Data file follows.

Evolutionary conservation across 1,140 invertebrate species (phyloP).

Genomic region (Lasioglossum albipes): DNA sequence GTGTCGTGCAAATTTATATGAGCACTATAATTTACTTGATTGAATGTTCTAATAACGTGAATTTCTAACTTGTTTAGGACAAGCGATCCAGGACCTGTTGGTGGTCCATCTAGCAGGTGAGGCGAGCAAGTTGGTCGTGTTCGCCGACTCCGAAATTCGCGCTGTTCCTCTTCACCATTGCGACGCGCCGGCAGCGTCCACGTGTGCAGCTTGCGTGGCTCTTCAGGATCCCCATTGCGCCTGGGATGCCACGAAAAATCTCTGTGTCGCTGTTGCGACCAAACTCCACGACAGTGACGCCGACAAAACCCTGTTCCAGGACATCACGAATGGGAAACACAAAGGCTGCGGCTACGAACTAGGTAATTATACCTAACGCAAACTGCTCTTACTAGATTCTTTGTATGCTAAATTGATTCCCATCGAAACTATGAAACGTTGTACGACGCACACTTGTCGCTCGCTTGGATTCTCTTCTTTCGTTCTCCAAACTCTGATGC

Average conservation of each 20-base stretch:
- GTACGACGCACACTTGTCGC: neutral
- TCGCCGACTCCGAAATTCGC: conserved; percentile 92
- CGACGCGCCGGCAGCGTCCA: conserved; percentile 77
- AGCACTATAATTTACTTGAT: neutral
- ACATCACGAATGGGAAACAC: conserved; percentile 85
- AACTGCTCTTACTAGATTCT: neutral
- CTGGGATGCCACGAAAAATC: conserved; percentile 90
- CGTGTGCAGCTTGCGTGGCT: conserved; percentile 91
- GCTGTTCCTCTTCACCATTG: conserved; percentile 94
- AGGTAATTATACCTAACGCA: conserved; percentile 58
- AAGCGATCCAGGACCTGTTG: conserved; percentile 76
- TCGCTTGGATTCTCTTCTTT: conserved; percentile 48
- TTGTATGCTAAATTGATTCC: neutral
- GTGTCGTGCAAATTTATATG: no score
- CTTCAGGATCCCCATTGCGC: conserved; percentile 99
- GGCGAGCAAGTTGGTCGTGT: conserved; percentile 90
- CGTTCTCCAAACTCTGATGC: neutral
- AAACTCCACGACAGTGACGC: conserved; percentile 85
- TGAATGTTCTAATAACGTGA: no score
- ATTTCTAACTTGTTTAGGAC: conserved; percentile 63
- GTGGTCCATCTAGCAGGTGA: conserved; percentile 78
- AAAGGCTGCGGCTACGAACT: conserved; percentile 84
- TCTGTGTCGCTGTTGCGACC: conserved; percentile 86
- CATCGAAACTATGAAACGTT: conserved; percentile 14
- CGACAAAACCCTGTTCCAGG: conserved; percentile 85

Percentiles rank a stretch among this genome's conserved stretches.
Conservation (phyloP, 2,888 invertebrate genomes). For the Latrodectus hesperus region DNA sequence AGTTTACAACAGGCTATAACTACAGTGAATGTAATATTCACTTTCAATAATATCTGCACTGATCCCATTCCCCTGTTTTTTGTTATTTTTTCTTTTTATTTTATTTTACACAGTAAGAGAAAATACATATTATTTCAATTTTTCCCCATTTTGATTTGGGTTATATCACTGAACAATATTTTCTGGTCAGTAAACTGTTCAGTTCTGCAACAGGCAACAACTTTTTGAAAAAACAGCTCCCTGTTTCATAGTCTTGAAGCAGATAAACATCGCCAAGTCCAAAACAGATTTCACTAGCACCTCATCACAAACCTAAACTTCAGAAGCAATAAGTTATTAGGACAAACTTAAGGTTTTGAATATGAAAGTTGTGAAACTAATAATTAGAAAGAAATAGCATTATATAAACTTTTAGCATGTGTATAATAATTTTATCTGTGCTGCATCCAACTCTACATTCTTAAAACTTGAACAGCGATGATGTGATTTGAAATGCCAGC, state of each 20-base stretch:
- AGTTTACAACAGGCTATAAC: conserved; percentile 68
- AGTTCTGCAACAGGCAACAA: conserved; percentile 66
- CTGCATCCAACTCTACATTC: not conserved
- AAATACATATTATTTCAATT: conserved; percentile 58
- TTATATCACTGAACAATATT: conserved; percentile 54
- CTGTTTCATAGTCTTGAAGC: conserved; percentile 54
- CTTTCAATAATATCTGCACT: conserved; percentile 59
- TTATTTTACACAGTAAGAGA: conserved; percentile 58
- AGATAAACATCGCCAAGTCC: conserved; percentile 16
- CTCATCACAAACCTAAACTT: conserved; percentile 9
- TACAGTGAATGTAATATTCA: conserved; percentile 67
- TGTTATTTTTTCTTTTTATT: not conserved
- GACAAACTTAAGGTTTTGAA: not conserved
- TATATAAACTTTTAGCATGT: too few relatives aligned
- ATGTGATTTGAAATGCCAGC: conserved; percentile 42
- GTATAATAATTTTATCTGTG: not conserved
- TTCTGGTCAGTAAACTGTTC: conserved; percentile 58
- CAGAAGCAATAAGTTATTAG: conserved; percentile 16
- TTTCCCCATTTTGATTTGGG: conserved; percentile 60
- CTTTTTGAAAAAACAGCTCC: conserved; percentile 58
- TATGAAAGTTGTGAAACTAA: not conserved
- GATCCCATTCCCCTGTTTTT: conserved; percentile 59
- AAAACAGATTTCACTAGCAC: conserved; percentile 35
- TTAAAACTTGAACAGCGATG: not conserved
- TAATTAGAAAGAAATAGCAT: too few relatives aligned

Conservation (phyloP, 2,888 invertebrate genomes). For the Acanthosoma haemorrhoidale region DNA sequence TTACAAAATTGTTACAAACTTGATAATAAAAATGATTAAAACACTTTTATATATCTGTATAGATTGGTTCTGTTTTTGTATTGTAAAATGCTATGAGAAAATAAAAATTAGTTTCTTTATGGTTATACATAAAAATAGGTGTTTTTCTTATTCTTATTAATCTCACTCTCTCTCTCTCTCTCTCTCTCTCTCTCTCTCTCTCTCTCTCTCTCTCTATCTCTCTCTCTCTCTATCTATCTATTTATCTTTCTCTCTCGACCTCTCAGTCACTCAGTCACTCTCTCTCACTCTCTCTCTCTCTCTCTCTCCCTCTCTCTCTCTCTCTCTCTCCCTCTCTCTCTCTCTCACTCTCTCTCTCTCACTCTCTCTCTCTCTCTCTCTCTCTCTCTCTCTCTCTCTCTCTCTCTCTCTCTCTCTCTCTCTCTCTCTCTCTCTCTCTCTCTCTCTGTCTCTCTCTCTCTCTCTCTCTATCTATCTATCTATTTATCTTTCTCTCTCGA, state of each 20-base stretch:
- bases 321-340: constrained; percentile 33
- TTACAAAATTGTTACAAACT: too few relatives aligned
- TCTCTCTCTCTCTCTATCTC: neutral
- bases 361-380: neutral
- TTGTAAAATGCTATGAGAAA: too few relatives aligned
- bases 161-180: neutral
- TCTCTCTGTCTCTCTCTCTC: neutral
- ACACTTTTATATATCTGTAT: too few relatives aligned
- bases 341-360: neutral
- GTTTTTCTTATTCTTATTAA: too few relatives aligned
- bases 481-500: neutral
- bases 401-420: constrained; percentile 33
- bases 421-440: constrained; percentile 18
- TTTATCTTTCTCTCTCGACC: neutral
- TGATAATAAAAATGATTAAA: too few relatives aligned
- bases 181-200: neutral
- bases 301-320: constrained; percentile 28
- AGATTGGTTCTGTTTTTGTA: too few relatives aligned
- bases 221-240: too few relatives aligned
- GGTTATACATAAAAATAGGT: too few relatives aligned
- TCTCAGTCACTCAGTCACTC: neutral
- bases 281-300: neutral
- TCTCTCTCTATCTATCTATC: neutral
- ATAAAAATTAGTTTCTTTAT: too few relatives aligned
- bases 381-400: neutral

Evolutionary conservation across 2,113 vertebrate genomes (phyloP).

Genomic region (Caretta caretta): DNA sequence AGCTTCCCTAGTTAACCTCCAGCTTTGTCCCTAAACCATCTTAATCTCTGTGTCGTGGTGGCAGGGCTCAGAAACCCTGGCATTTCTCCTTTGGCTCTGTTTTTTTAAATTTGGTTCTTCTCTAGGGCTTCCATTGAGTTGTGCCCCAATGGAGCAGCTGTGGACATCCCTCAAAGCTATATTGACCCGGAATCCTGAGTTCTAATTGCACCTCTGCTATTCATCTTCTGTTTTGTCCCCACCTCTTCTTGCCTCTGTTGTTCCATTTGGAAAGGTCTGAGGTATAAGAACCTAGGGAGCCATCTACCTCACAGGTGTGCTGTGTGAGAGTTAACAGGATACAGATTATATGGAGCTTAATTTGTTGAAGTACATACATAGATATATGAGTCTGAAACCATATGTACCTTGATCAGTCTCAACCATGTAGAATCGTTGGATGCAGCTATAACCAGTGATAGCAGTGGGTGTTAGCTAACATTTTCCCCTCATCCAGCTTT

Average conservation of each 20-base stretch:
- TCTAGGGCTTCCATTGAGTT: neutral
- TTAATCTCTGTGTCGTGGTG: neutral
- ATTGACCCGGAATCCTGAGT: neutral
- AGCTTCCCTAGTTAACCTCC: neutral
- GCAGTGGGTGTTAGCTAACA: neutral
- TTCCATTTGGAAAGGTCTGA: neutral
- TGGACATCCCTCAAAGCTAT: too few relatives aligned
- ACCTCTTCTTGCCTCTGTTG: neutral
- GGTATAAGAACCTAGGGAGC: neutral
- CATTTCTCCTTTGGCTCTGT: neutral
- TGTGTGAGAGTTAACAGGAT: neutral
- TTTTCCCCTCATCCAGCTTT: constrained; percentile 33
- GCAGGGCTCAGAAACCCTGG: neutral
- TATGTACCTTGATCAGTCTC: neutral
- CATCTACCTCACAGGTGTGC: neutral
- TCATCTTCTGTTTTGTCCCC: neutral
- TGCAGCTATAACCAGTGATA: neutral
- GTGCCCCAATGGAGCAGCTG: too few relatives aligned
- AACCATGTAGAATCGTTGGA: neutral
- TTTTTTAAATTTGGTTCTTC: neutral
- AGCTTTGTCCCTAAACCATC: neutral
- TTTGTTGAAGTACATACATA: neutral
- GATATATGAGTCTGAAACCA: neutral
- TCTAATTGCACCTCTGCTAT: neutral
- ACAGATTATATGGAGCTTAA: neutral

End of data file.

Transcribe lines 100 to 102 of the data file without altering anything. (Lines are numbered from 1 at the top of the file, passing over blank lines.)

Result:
- TCATCTTCTGTTTTGTCCCC: neutral
- TGCAGCTATAACCAGTGATA: neutral
- GTGCCCCAATGGAGCAGCTG: too few relatives aligned